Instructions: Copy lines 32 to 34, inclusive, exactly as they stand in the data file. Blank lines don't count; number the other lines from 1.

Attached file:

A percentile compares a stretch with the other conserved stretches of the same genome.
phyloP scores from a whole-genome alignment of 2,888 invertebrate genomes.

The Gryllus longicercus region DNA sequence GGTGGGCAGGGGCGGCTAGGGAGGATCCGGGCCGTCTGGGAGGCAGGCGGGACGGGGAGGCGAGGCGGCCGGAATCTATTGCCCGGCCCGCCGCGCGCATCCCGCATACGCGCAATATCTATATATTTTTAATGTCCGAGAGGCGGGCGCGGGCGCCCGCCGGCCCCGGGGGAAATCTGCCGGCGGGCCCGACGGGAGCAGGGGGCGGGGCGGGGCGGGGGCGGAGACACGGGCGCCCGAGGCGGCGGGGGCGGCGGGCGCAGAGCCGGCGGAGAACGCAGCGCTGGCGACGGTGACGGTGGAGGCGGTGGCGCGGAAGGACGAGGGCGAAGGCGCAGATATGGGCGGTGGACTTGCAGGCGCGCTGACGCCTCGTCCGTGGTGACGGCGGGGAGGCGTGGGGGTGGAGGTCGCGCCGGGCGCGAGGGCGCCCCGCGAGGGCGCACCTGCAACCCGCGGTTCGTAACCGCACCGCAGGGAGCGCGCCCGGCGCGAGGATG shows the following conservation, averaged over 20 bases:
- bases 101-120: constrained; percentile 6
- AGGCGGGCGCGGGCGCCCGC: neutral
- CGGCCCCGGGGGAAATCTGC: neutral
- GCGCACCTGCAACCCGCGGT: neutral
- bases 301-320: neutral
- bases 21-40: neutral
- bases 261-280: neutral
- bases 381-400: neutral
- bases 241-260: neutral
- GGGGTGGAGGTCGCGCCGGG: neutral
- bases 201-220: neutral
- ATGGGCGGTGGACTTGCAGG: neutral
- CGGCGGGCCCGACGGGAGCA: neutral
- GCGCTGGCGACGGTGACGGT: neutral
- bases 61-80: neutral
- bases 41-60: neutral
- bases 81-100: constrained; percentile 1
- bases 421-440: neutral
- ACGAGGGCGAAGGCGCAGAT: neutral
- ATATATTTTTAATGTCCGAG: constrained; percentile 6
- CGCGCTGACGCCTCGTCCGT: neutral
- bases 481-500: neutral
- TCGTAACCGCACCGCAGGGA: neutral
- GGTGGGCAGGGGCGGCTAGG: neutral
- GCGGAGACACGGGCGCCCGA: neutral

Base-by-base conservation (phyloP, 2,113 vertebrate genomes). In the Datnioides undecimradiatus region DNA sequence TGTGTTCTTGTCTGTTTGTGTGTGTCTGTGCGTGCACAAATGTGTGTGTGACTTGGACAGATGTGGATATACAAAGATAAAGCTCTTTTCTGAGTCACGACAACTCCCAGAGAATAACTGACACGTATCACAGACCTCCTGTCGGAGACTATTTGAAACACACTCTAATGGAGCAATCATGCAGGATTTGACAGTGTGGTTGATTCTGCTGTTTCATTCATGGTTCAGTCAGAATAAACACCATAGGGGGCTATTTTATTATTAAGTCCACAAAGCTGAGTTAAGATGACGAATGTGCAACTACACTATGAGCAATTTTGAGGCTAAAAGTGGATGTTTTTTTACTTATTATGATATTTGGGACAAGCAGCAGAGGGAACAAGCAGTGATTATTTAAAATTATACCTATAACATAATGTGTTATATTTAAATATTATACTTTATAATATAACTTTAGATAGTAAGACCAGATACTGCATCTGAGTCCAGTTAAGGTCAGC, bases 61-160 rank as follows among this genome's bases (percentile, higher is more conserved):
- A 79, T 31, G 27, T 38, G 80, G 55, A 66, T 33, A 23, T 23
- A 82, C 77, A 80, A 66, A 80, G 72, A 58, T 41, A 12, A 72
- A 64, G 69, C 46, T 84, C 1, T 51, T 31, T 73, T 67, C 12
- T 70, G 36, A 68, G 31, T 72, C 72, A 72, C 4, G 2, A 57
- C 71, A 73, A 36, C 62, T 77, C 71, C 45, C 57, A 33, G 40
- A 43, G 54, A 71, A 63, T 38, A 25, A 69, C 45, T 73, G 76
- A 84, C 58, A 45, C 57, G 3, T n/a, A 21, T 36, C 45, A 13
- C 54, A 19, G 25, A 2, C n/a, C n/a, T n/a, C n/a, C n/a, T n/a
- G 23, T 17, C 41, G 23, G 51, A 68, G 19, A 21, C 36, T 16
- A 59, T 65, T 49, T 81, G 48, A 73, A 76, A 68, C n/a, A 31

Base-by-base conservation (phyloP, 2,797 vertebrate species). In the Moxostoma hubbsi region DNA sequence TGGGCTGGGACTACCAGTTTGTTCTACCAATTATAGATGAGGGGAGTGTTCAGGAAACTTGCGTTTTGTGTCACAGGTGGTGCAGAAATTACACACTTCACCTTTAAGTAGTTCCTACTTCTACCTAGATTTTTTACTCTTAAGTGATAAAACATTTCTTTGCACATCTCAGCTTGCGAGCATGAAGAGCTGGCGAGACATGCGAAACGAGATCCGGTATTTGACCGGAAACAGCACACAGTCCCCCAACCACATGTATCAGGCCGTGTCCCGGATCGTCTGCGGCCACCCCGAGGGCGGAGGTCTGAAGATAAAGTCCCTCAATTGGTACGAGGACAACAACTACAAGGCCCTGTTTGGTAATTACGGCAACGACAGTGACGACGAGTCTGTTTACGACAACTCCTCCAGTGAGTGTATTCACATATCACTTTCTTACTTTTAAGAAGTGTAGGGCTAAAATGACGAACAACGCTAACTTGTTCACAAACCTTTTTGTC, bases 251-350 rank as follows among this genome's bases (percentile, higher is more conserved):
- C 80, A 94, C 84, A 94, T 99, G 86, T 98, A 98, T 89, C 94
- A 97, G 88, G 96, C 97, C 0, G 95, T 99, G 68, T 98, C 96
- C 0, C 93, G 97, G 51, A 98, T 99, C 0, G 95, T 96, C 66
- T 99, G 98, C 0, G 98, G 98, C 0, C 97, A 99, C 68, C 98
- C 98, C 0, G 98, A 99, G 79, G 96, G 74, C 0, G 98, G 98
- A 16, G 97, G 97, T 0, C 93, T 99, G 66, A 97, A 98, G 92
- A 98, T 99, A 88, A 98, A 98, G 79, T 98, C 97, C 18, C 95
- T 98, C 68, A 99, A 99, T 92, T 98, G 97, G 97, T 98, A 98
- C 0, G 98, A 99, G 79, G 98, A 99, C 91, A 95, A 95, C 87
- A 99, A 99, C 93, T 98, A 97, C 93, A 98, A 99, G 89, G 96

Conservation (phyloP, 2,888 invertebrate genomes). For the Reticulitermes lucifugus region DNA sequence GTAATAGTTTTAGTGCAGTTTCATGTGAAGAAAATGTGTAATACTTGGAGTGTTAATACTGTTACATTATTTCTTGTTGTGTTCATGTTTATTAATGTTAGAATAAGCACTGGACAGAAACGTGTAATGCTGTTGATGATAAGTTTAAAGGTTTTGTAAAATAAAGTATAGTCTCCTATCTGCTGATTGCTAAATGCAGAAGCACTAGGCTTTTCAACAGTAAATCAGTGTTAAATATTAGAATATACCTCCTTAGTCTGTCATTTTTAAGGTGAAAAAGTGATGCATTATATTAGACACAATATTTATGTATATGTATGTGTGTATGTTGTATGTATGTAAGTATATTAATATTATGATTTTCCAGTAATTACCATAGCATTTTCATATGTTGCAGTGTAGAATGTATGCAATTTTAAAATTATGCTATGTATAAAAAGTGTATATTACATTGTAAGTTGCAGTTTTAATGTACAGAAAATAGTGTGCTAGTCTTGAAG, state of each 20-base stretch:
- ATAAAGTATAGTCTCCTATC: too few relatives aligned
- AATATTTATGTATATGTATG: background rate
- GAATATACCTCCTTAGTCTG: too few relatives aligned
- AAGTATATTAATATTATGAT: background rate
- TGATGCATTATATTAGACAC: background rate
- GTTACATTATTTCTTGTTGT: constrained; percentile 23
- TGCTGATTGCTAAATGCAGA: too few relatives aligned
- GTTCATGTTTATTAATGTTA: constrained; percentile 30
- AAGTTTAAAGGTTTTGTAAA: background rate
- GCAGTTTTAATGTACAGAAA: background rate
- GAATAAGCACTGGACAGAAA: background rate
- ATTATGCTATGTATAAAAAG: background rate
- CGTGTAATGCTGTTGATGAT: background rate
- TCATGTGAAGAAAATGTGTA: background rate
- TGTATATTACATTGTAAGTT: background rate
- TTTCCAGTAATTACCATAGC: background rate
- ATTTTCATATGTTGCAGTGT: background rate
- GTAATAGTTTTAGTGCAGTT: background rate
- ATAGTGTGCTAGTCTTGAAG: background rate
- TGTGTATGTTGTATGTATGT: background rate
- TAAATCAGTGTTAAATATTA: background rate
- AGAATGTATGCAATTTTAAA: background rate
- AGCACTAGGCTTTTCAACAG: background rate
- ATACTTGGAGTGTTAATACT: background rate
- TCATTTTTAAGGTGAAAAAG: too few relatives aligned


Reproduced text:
- A 64, G 69, C 46, T 84, C 1, T 51, T 31, T 73, T 67, C 12
- T 70, G 36, A 68, G 31, T 72, C 72, A 72, C 4, G 2, A 57
- C 71, A 73, A 36, C 62, T 77, C 71, C 45, C 57, A 33, G 40